Photo Credit: Bob Mussel
When we think of celebrities that people typically like to do impressions of – Humphrey Bogart, Howard Cosell and John Wayne come to mind, just for starters – Dennis DeYoung is generally not one of them. Still, in a 1996 Saturday Night Live sketch, Will Ferrell played the former lead singer and keyboardist of Styx in a commercial parody for a fictitious album called Songs that Ruined Everything, which complied tracks which were huge hits but seemingly cost the artist their credibility, i.e. Starship’s “We Built This City,” the Steve Miller Band’s “Abracadabra” and Van Halen’s “Jump”.
Obviously, it was just a joke, but about a year after the sketch first aired, what may be the textbook example of this phenomenon occurred when the Goo Goo Dolls had a Top Five hit with “Name”. With that ballad, from their album A Boy Named Goo (clever title, gotta give ‘em that at least), the band basically went from being accepted as alternative (with perhaps even a shred of punk credi left) to getting dismissed as easy listening. So after all this time, will listeners find their current, twelfth full-length studio album, Miracle Pill, enlightening, or difficult to swallow? Its chart performance thus far would suggest the latter, as the release has barely cracked the Top 100. Accordingly, Miracle Pill is something of a mixed offering.
Opening cut “Indestructible” would certainly suggest that the Goo Goo Dolls still fancy themselves as arena headliners, and from the title forward, these grandiose Springsteen-eque rockers seems to make that clear. Still, the track does suffer just a bit from the same problem with plagues much of Miracle Pill, namely the overproduction. Indeed, after more than three decades and something of a roller coaster of both sales (and lack thereof) and respectability (ditto), The Goo Goo Dolls come off as a bit too anxious to keep up the game on much of Miracle Pill. This is can be heard through the ultra-modern, echo-y just-like-everything-else-on-the-radio production being misused on songs like “Fearless,” “Money, Fame & Fortune” and “Life’s a Message”.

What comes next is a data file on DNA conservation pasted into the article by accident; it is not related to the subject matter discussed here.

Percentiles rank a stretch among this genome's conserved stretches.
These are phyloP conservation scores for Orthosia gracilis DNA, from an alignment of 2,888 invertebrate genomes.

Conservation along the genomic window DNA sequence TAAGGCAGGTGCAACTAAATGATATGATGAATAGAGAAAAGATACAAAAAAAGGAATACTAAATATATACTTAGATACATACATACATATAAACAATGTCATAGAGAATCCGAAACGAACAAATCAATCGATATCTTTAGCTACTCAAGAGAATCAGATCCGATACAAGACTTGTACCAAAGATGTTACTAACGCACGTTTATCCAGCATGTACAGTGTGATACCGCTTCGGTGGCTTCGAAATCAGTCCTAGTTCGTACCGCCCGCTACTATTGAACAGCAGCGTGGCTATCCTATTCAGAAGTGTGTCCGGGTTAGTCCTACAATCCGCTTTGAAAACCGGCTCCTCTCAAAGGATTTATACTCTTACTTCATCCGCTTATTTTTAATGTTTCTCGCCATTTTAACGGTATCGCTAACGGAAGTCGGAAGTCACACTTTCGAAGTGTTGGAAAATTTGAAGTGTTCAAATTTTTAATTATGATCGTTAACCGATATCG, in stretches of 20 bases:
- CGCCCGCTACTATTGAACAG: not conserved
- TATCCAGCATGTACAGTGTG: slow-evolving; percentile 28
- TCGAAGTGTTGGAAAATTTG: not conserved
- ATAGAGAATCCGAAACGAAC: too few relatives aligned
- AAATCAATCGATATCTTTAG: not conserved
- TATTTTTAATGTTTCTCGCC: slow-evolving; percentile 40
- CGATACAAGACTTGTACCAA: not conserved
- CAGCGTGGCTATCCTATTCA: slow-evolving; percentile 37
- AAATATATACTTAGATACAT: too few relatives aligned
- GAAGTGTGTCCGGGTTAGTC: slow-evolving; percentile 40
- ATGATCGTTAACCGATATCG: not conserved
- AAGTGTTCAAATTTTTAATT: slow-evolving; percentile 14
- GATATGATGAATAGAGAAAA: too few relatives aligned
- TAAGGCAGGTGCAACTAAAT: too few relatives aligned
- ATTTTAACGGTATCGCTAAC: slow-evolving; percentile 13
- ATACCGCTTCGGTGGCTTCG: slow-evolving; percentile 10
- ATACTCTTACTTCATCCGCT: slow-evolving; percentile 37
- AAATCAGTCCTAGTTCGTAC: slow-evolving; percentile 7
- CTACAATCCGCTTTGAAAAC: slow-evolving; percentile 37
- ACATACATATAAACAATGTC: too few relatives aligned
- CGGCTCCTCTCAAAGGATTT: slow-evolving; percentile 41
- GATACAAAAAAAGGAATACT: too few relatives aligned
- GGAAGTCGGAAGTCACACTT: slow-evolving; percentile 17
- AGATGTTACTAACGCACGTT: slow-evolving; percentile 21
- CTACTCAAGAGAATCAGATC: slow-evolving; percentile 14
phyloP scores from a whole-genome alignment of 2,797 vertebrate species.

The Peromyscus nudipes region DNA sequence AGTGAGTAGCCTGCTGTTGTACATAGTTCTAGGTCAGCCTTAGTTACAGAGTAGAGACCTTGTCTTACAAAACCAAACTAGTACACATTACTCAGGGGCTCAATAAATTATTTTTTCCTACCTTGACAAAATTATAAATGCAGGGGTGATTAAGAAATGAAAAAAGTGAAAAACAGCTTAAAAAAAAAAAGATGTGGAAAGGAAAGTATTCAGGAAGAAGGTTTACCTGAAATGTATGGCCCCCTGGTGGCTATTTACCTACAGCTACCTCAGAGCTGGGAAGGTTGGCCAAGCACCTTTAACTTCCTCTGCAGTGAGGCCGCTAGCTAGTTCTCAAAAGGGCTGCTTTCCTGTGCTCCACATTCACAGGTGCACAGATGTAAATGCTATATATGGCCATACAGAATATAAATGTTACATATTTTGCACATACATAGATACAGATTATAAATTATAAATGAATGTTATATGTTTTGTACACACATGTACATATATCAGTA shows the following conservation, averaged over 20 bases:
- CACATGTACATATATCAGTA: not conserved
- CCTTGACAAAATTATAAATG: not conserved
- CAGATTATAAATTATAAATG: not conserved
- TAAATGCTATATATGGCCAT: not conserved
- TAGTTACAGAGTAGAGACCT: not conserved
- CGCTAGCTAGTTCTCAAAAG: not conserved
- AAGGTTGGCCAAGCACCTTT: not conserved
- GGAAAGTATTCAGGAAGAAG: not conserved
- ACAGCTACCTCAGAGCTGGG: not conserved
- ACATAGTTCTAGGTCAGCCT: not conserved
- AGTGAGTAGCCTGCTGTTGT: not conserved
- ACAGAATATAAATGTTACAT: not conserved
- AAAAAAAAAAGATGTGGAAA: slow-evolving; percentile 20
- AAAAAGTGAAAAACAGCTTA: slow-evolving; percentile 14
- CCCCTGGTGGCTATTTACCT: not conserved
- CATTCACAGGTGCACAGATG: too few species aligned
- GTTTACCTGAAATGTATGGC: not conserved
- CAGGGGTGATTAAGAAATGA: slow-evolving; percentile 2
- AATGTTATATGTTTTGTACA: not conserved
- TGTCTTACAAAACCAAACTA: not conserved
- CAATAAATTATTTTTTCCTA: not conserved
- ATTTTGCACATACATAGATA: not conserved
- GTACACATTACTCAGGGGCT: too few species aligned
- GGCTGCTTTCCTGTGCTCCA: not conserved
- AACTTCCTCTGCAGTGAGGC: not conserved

However, a couple of standout tracks do make Miracle Pill go down just a bit easier. Getting back to the subject of impressions, the psychedelic-flavored title track is a great imitation of the Beatles (or at the very least a great imitation of Oasis doing a great imitation of the Beatles). “Autumn Leaves” is another wannabe AOR epic, with classic starts-slow-then-rocks-out structuring on a song which at various points recalls the Guess Who and the Foo Fighters. Although, the final diamond-in-the-rough award would have to go to “Over You”. The song is a raw up-tempo mostly acoustic number and is the true miracle of Miracle Pill.
“Think It Over” closes the album and revisits both the slow-then-fast song structuring as well as taking another stab at the Beatles with the employment of a “Yesterday” type of string section. “When it’s over, what more can I say?” longtime lead singer and guitarist Johnny Rzeznik ponders in the song’s lyrics. It’s probably not over just yet for The Goo Goo Dolls, and this album – or at least the better cuts – proves that the do have more to say. At the same time, unfortunately, the album’s shortcomings suggest that Miracle Pill won’t cure anyone of a preexisting general distain for the band any time soon.